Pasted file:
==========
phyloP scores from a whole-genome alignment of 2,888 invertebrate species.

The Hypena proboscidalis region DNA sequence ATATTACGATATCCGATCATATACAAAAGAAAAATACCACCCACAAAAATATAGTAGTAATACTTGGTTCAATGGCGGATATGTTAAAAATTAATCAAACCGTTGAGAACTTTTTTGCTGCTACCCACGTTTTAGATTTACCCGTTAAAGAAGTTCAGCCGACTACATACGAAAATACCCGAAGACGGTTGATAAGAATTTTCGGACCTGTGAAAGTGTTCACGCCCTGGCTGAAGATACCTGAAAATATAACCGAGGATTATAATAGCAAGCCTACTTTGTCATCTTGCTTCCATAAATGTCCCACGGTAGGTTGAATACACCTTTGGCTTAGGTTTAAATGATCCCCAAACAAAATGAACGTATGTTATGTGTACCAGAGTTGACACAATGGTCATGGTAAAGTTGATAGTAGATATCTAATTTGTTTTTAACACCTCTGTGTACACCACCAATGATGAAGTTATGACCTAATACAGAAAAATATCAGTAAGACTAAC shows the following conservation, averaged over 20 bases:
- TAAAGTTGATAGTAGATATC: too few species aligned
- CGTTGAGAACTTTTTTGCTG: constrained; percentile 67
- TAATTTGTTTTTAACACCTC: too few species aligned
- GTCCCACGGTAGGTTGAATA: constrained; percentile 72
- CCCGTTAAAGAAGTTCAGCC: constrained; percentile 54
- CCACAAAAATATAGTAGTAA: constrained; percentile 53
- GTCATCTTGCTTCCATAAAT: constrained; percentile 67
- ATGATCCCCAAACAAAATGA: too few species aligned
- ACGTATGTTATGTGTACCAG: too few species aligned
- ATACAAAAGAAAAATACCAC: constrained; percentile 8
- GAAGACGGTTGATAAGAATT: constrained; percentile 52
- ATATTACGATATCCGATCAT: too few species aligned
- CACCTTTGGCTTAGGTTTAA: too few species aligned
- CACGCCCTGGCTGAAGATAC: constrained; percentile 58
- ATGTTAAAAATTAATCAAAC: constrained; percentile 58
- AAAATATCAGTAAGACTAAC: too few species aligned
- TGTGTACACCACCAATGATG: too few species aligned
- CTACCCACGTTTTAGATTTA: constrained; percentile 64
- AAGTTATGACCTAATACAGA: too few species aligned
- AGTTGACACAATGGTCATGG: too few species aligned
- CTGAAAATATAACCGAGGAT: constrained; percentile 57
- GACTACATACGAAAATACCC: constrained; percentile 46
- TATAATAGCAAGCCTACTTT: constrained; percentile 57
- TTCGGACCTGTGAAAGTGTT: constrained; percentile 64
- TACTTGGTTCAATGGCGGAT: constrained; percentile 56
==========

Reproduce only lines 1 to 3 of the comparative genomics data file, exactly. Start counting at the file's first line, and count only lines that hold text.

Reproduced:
phyloP scores from a whole-genome alignment of 2,888 invertebrate species.

The Hypena proboscidalis region DNA sequence ATATTACGATATCCGATCATATACAAAAGAAAAATACCACCCACAAAAATATAGTAGTAATACTTGGTTCAATGGCGGATATGTTAAAAATTAATCAAACCGTTGAGAACTTTTTTGCTGCTACCCACGTTTTAGATTTACCCGTTAAAGAAGTTCAGCCGACTACATACGAAAATACCCGAAGACGGTTGATAAGAATTTTCGGACCTGTGAAAGTGTTCACGCCCTGGCTGAAGATACCTGAAAATATAACCGAGGATTATAATAGCAAGCCTACTTTGTCATCTTGCTTCCATAAATGTCCCACGGTAGGTTGAATACACCTTTGGCTTAGGTTTAAATGATCCCCAAACAAAATGAACGTATGTTATGTGTACCAGAGTTGACACAATGGTCATGGTAAAGTTGATAGTAGATATCTAATTTGTTTTTAACACCTCTGTGTACACCACCAATGATGAAGTTATGACCTAATACAGAAAAATATCAGTAAGACTAAC shows the following conservation, averaged over 20 bases:
- TAAAGTTGATAGTAGATATC: too few species aligned